U.S. Dept. of Energy Supports New Renewable Energy Storage System

The two bottlenecks inhibiting further use of renewable energy systems are cost and the fact that the sun doesn’t always shine or the wind blow-in one word, storage. While mass production of components such as solar photovoltaic cells means that their price has been dropping, the issue of storing and releasing electricity generated by renewable sources during their down times has led engineers worldwide to tackle the problem.

Large-scale, low-cost energy storage is needed to improve the reliability, resiliency, and efficiency of next-generation power grids. Energy storage can reduce power fluctuations, enhance system flexibility, and enable the storage and dispatch of electricity generated by variable renewable energy sources such as wind, solar, and water power.

Now one technology seems sufficiently promising that it is receiving funding from the U.S. Department of Energy’s Office of Electricity Delivery and Energy Reliability Energy Storage Program.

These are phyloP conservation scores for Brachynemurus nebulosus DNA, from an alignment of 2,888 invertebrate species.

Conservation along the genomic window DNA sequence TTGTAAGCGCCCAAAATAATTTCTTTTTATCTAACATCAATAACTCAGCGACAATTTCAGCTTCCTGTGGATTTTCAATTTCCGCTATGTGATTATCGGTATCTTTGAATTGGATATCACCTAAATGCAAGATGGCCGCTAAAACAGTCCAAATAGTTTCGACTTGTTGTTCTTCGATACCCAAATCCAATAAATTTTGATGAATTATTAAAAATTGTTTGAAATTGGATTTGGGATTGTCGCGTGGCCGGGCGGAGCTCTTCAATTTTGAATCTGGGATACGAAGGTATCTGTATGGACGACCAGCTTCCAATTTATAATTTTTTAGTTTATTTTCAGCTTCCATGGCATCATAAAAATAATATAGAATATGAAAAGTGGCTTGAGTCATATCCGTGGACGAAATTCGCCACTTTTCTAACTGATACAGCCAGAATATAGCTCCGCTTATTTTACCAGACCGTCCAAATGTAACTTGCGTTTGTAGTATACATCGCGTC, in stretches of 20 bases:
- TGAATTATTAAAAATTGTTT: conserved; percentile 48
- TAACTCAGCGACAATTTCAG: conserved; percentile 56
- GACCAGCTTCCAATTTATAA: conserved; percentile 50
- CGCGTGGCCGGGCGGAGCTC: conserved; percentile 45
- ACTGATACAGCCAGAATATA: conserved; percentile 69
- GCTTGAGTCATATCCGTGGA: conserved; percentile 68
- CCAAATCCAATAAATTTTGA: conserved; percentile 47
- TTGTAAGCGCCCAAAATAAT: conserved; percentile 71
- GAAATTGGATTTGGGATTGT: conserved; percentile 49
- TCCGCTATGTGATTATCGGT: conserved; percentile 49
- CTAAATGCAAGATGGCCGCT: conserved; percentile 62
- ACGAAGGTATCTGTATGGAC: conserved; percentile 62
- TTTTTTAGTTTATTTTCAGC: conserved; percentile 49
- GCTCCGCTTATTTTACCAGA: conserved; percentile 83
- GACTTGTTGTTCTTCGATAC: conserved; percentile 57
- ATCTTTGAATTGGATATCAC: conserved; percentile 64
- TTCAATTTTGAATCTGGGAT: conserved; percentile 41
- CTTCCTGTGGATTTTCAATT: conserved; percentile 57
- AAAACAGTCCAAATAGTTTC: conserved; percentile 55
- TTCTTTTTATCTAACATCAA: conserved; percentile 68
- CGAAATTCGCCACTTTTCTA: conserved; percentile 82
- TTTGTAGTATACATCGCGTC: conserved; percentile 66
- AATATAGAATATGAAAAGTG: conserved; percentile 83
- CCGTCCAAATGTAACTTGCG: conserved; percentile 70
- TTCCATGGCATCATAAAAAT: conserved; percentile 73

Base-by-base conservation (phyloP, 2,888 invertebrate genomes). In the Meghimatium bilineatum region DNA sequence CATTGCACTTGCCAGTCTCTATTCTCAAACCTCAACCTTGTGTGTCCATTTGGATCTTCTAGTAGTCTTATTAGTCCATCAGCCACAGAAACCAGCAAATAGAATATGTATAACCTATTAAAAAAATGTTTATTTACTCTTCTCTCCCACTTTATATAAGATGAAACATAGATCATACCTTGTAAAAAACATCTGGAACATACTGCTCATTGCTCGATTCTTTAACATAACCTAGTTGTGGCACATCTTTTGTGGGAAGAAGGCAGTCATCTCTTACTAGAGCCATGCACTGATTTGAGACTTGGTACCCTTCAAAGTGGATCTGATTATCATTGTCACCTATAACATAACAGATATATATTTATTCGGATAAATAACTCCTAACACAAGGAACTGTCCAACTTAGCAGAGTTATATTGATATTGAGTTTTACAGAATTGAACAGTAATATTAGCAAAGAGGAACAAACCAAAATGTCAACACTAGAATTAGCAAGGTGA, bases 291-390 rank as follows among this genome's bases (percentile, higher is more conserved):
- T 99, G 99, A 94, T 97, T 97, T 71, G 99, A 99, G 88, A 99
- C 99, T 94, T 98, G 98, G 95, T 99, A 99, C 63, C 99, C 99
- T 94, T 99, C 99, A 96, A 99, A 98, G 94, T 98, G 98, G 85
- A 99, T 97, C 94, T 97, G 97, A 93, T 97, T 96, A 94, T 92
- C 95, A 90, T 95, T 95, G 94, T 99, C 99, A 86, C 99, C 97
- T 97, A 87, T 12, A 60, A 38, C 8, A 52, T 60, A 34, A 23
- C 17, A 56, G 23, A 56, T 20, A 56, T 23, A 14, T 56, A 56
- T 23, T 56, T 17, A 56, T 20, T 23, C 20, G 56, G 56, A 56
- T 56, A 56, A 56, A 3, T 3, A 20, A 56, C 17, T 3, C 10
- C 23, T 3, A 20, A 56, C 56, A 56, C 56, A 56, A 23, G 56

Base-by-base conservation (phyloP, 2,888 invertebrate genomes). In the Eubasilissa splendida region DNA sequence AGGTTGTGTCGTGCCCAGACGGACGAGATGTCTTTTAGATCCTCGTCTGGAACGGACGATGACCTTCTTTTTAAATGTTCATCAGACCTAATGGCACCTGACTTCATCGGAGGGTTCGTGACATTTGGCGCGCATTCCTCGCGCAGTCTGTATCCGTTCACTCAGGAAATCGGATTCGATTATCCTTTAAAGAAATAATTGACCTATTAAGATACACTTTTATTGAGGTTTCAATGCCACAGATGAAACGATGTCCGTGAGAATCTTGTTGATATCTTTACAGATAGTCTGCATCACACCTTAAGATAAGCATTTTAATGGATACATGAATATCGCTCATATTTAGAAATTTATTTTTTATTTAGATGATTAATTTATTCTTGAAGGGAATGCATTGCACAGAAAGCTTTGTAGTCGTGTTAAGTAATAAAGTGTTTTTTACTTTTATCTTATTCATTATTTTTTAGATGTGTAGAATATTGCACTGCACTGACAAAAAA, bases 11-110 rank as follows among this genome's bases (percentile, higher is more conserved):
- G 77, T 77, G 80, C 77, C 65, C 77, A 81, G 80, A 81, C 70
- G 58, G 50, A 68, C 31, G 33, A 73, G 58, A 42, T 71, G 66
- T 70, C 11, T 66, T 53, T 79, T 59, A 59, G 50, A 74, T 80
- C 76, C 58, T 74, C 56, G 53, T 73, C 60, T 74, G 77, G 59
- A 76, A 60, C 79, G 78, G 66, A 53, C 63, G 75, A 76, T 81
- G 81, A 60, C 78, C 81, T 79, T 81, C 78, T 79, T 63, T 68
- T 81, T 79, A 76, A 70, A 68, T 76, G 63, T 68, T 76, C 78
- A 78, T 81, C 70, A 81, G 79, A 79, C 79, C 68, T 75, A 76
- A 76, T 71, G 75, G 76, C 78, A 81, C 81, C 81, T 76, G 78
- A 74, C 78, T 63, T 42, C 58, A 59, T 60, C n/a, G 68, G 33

What is this promising new technology?

Isothermal compressed air energy storage (ICAES) refers to storage of compressed air at a constant temperature, which is a key element in the improved energy efficiency of the system.

SustainX has completed construction of its first utility scale ICAES system. It was hooked up to the grid earlier this month and it’s now in the process of revving up to speed. The DOE’s Office of Electricity Delivery and Energy Reliability’s Energy Storage Program underwrote $5,396,023 of the system’s cost.

Comments (0)

This post does not have any comments. Be the first to leave a comment below.


Post A Comment

You must be logged in before you can post a comment. Login now.

Featured Product

Kipp & Zonen - DustIQ the novel soiling monitoring solution for solar panels

Kipp & Zonen - DustIQ the novel soiling monitoring solution for solar panels

Soiling of the panel glass is one of the major problems in the rapidly expanding solar energy market, with the attendant loss of efficiency and reduction in performance ratios. Now, there's a new, simple and very cost-effective alternative. Based on Kipp & Zonen's unique Optical Soiling Measurement (OSM) technology, DustIQ can be easily added to new or existing solar arrays and integrated into plant management systems. The unit is mounted to the frame of a PV panel and does not need sunlight to operate. It continuously measures the transmission loss through glass caused by soiling, so that the reduction in light reaching the solar cells can be calculated.